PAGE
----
If the association of Adi with the Ain Soph or causeless first cause is given, then there can hardly be any Divine Name capable of referring to what is the infinite and ineffable. Hence the only thing which can come close to doing it justice is complete Silence.



Symbol: A yellow crescent with a blazing sun in the midst.

Chakra: Ajna (brow / “third-eye”)

Element: See below.

Suggested Divine Name: Yeheshuah (YHShVH)

From the great unmanifest in Adi we come to the first manifest, termed “Anupadaka.” This is the plane of existence of the “Gods” – or “Dhyani-Buddhas” in Theosophical terms. In Christian / Gnostic terms we might call it “Christ-consciousness.” Indeed, in Westcott’s note, next to Anupadaka he writes “Father + Son.” For this reason I have taken the liberty of suggesting using “Yeheshuah” as the Divine Name associated in the Qabalah with Anupadaka (incidentally linking it in neatly with Martinist teachings on YHShVH at the same time).


Akasha (Spirit)

Symbol: A black egg or ovoid.

Chakra: Vishuddi (Throat)

Element: Spirit

Divine Names: Eheieh, Agla.

Here we move into more familiar territory. “Akasha” or Spirit is the seed from which all the other elements unfold or grow. One could even see that Akasha contains the subsequent elements, in much the same way that an acorn “contains” the Oak which will eventually grow therefrom. It appears that Westcott equated the element of Spirit with the actual “Holy Spirit” of the Christian trinity (or as he wrote: “Father, Son + Holy Spirit.”) Thus Adi, Anupadaka and Akasha together represent Divine Thought, Word, and Action.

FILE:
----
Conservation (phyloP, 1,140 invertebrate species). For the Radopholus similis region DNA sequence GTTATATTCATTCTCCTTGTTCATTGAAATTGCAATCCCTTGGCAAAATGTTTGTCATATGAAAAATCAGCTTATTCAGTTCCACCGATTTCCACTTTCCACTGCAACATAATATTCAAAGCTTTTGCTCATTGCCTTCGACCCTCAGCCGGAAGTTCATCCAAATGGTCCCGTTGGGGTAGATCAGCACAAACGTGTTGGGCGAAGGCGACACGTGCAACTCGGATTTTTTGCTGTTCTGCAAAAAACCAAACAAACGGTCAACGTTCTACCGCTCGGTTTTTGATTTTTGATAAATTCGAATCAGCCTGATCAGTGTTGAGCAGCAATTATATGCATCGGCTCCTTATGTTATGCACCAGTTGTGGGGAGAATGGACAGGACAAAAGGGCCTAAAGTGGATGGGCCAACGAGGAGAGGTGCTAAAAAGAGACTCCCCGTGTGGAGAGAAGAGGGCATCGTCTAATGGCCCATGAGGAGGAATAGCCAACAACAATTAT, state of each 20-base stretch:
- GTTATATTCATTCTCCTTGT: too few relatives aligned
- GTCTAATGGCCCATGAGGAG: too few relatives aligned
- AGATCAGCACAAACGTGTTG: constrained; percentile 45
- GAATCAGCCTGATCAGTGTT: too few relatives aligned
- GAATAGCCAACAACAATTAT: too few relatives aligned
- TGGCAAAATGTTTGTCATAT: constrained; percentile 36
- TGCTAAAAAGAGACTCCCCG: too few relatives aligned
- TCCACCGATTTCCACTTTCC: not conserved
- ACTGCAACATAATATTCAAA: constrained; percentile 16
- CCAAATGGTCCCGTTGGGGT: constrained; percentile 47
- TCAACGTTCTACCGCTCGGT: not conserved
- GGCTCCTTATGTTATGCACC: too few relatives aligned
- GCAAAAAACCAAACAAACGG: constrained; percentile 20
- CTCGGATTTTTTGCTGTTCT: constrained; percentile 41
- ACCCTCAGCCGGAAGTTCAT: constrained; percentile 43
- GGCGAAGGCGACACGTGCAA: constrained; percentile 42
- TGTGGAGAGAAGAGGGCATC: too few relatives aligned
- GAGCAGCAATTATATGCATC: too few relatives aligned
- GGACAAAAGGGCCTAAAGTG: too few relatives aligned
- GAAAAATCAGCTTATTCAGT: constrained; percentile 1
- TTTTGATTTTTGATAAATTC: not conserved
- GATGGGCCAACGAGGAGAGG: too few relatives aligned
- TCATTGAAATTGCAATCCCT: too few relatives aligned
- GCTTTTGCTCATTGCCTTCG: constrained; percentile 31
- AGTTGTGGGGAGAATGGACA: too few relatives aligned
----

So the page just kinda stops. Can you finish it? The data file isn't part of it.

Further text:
The Divine Names for Akasha are taken from the Pentagram ritual of the Golden Dawn.


Vayu (Air)

Symbol: A blue circle.

Chakra: Anahata (Heart)

Element: Air

Divine names: YHVH (Pentagram ritual); Shaddai El Chai (Philosophus knowledge lecture).


Tejas (Fire)

Symbol: A red triangle.

Chakra: Manipuraka (Solar plexus)

Element: Fire.

Divine names: Elohim (Pentagram ritual); YHVH Tzebaoth (Philosophus knowledge lecture).


Apas (Water)

Symbol: Silver crescent.

Chakra: Svadisthana (Sacral centre / genitals).

Element: Water.

Divine Names: El (Pentagram ritual); Elohim Tzebaoth (Philosophus knowledge lecture).


Prithivi (Earth)

Symbol: Yellow square.

Chakra: Muladhara (base / perineum).

Element: Earth.

Divine Name: Adonai.


  1. “The Complete Explanation of the 1=10 Grade of Zelator,” – printed in Zalewski, p187.


Zalewski, P, 2006, Inner Order Teachings of the Golden Dawn, Thoth Publications, Leicester.